The European Union: A Disaster for Equality, Etc.

Thursday, November 11, 2010 \PM\.\Thu\.

A lot of progressives seem to be afflicted with a weird form of ADHD. Try as they might, they simply can’t talk about poverty for more than 30 seconds without lapsing off into talking about inequality. Progressives claim to have a special care for the poor, but what really gets them animated is talking about the rich, and in particular how much more the rich have than anyone else (including their very not poor selves). Inequality, though, is not the same thing as poverty. A society where everyone is starving to death is highly egalitarian.

Should we care about equality as such? A lot of progressives say that we should. Here, for example, is a bit from Tony Judt’s posthumously published Ill Fares the Land (helpfully provided by my former co-blogger Morning’s Minion):

“Inequality, then, is not just unattractive in itself; it clearly corresponds to pathological social problems that we cannot hope to address unless we attend to their underlying cause. There is a reason why infant mortality, life expectancy, criminality, the prison population, mental illness, unemployment, obesity, malnutrition, teenage pregnancy, illegal drug use, economic insecurity, personal indebtedness and anxiety are so much more marked in the US and the UK than they are in continental Europe.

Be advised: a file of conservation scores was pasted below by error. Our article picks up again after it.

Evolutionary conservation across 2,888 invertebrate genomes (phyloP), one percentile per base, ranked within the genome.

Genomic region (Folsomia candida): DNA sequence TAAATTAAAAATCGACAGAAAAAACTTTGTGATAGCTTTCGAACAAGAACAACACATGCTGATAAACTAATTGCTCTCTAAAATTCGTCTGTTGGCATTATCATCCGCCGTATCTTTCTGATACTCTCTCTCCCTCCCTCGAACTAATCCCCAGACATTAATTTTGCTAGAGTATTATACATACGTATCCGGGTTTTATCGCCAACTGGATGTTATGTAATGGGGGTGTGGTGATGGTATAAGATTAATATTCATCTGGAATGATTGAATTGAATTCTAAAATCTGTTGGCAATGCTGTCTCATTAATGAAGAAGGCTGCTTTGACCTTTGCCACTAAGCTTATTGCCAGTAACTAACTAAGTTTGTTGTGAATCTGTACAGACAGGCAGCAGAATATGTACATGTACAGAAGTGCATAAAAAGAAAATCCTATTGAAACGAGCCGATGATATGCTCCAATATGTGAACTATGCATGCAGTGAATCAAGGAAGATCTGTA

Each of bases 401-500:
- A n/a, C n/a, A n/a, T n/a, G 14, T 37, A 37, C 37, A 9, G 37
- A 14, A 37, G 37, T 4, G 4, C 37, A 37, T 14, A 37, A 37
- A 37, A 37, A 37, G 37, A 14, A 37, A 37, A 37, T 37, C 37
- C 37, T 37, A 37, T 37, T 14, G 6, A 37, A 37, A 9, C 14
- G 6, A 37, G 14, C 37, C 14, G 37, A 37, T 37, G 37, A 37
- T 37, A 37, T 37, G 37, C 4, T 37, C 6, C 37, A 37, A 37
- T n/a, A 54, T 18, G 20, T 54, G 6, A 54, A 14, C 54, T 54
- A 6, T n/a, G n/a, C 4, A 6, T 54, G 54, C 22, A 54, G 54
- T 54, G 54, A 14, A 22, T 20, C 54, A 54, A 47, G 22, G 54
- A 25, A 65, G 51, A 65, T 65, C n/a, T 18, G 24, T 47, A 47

The wider the spread between the wealthy few and the impoverished many, the worse the social problems: a statement which appears to be true for rich and poor countries alike. What matters is not how affluent a country is but how unequal it is. Thus Sweden, or Finland, two of the world’s wealthiest countries by per capital income or GDP, have a very narrow gap separating their richest from their poorest citizens–and they consistently lead the world in indices of measurable wellbeing. Conversely, the United States, despite its huge aggregate wealth, always comes low on such measures.

Of course, if inequality leads to crime, mental illness, and so forth, then you might wonder: why the crime rate is higher in Finland than the U.S.,? Why is the suicide rate higher in Finland and Sweden than the U.S.? Etc.

I suspect that deep down progressives do not care about inequality. Read the rest of this entry »

God vs. The State

Thursday, November 4, 2010 \PM\.\Thu\.

Religious belief and allegiance to the state can coexist comfortably, or even overlap entirely (as in Iran). But in many instances across history, the two have been rivals, even antagonists.

A sense of political stability provides comforting reassurance that our world is orderly and controlled. So does belief in an all-powerful deity. This puts the two in a seesaw relationship: When one goes up, the other goes down.

That’s the contention of a group of researchers led by Duke University psychologist Aaron Kay. Writing in the Journal of Personality and Social Psychology, they provide evidence of this dynamic and suggest it can be found in Eastern as well as Western cultures.

79 participants read one of two articles ostensibly published in the journal Science. One stated that science increasingly believes in the existence of a God or God-like entity who is “continually making changes to alter the course of cosmic history.” The other explained that while God may exist, the laws of physics mean he could not interfere in man’s affairs.